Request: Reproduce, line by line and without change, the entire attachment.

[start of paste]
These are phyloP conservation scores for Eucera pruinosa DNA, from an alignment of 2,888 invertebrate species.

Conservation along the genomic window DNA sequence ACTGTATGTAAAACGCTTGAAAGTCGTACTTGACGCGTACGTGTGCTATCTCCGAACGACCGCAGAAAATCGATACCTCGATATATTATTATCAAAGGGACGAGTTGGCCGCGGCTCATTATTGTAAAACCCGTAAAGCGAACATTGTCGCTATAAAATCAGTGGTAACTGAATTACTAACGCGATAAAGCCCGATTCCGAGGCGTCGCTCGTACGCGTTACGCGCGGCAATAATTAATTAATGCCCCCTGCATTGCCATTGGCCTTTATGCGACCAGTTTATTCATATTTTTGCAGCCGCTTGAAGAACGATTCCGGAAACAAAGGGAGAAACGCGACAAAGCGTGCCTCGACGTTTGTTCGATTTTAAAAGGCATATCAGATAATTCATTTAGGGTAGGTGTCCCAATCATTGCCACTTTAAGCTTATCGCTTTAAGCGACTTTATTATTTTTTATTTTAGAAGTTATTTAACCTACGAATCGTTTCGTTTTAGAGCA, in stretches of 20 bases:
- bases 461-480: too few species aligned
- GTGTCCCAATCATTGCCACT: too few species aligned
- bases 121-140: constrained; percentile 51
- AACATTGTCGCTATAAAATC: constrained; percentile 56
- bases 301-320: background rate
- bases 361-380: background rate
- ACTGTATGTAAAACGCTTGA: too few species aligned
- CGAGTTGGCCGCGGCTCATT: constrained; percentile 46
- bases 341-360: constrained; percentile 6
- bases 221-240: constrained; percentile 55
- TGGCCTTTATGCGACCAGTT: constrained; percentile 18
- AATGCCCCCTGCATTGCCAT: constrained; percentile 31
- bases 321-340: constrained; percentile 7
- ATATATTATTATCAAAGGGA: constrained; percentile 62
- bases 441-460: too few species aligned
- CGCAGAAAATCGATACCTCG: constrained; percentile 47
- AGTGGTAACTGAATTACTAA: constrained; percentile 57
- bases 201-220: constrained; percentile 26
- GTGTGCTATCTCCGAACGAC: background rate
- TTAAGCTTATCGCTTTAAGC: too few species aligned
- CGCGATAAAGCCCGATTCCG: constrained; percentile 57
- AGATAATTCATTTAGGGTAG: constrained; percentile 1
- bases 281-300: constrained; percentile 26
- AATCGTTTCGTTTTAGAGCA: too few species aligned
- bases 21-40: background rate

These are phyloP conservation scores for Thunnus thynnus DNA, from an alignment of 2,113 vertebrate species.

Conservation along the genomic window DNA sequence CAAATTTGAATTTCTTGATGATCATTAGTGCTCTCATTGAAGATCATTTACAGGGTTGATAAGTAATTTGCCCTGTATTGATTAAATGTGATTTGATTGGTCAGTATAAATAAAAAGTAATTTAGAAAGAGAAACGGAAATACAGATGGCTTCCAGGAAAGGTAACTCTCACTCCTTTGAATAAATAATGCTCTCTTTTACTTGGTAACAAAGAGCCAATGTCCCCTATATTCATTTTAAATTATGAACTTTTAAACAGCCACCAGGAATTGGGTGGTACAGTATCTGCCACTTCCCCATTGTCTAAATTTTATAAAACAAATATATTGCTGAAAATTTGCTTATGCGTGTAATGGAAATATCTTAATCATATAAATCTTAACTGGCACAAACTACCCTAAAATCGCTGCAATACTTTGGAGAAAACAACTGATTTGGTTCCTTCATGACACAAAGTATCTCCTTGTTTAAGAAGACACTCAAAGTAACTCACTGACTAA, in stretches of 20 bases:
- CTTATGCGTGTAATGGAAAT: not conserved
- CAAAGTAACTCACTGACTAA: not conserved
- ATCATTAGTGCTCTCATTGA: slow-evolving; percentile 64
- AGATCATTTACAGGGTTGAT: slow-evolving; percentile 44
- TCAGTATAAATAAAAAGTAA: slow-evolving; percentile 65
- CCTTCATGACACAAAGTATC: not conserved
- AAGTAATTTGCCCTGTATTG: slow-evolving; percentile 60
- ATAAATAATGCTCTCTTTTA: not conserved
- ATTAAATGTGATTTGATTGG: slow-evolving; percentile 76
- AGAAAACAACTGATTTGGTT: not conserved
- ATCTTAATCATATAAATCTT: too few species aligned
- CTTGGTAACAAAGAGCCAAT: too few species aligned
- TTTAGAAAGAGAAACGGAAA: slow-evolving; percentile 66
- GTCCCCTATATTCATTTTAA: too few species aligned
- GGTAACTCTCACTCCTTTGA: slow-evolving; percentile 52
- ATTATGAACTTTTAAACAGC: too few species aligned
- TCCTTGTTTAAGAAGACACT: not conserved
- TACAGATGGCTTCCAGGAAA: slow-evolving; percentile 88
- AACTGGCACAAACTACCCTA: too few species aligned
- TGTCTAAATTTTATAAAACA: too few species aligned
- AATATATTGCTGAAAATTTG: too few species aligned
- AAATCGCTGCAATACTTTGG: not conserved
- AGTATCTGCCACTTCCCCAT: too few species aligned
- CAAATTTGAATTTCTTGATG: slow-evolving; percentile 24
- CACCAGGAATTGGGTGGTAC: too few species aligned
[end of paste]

These are phyloP conservation scores for Eucera pruinosa DNA, from an alignment of 2,888 invertebrate species.

Conservation along the genomic window DNA sequence ACTGTATGTAAAACGCTTGAAAGTCGTACTTGACGCGTACGTGTGCTATCTCCGAACGACCGCAGAAAATCGATACCTCGATATATTATTATCAAAGGGACGAGTTGGCCGCGGCTCATTATTGTAAAACCCGTAAAGCGAACATTGTCGCTATAAAATCAGTGGTAACTGAATTACTAACGCGATAAAGCCCGATTCCGAGGCGTCGCTCGTACGCGTTACGCGCGGCAATAATTAATTAATGCCCCCTGCATTGCCATTGGCCTTTATGCGACCAGTTTATTCATATTTTTGCAGCCGCTTGAAGAACGATTCCGGAAACAAAGGGAGAAACGCGACAAAGCGTGCCTCGACGTTTGTTCGATTTTAAAAGGCATATCAGATAATTCATTTAGGGTAGGTGTCCCAATCATTGCCACTTTAAGCTTATCGCTTTAAGCGACTTTATTATTTTTTATTTTAGAAGTTATTTAACCTACGAATCGTTTCGTTTTAGAGCA, in stretches of 20 bases:
- bases 461-480: too few species aligned
- GTGTCCCAATCATTGCCACT: too few species aligned
- bases 121-140: constrained; percentile 51
- AACATTGTCGCTATAAAATC: constrained; percentile 56
- bases 301-320: background rate
- bases 361-380: background rate
- ACTGTATGTAAAACGCTTGA: too few species aligned
- CGAGTTGGCCGCGGCTCATT: constrained; percentile 46
- bases 341-360: constrained; percentile 6
- bases 221-240: constrained; percentile 55
- TGGCCTTTATGCGACCAGTT: constrained; percentile 18
- AATGCCCCCTGCATTGCCAT: constrained; percentile 31
- bases 321-340: constrained; percentile 7
- ATATATTATTATCAAAGGGA: constrained; percentile 62
- bases 441-460: too few species aligned
- CGCAGAAAATCGATACCTCG: constrained; percentile 47
- AGTGGTAACTGAATTACTAA: constrained; percentile 57
- bases 201-220: constrained; percentile 26
- GTGTGCTATCTCCGAACGAC: background rate
- TTAAGCTTATCGCTTTAAGC: too few species aligned
- CGCGATAAAGCCCGATTCCG: constrained; percentile 57
- AGATAATTCATTTAGGGTAG: constrained; percentile 1
- bases 281-300: constrained; percentile 26
- AATCGTTTCGTTTTAGAGCA: too few species aligned
- bases 21-40: background rate

These are phyloP conservation scores for Thunnus thynnus DNA, from an alignment of 2,113 vertebrate species.

Conservation along the genomic window DNA sequence CAAATTTGAATTTCTTGATGATCATTAGTGCTCTCATTGAAGATCATTTACAGGGTTGATAAGTAATTTGCCCTGTATTGATTAAATGTGATTTGATTGGTCAGTATAAATAAAAAGTAATTTAGAAAGAGAAACGGAAATACAGATGGCTTCCAGGAAAGGTAACTCTCACTCCTTTGAATAAATAATGCTCTCTTTTACTTGGTAACAAAGAGCCAATGTCCCCTATATTCATTTTAAATTATGAACTTTTAAACAGCCACCAGGAATTGGGTGGTACAGTATCTGCCACTTCCCCATTGTCTAAATTTTATAAAACAAATATATTGCTGAAAATTTGCTTATGCGTGTAATGGAAATATCTTAATCATATAAATCTTAACTGGCACAAACTACCCTAAAATCGCTGCAATACTTTGGAGAAAACAACTGATTTGGTTCCTTCATGACACAAAGTATCTCCTTGTTTAAGAAGACACTCAAAGTAACTCACTGACTAA, in stretches of 20 bases:
- CTTATGCGTGTAATGGAAAT: not conserved
- CAAAGTAACTCACTGACTAA: not conserved
- ATCATTAGTGCTCTCATTGA: slow-evolving; percentile 64
- AGATCATTTACAGGGTTGAT: slow-evolving; percentile 44
- TCAGTATAAATAAAAAGTAA: slow-evolving; percentile 65
- CCTTCATGACACAAAGTATC: not conserved
- AAGTAATTTGCCCTGTATTG: slow-evolving; percentile 60
- ATAAATAATGCTCTCTTTTA: not conserved
- ATTAAATGTGATTTGATTGG: slow-evolving; percentile 76
- AGAAAACAACTGATTTGGTT: not conserved
- ATCTTAATCATATAAATCTT: too few species aligned
- CTTGGTAACAAAGAGCCAAT: too few species aligned
- TTTAGAAAGAGAAACGGAAA: slow-evolving; percentile 66
- GTCCCCTATATTCATTTTAA: too few species aligned
- GGTAACTCTCACTCCTTTGA: slow-evolving; percentile 52
- ATTATGAACTTTTAAACAGC: too few species aligned
- TCCTTGTTTAAGAAGACACT: not conserved
- TACAGATGGCTTCCAGGAAA: slow-evolving; percentile 88
- AACTGGCACAAACTACCCTA: too few species aligned
- TGTCTAAATTTTATAAAACA: too few species aligned
- AATATATTGCTGAAAATTTG: too few species aligned
- AAATCGCTGCAATACTTTGG: not conserved
- AGTATCTGCCACTTCCCCAT: too few species aligned
- CAAATTTGAATTTCTTGATG: slow-evolving; percentile 24
- CACCAGGAATTGGGTGGTAC: too few species aligned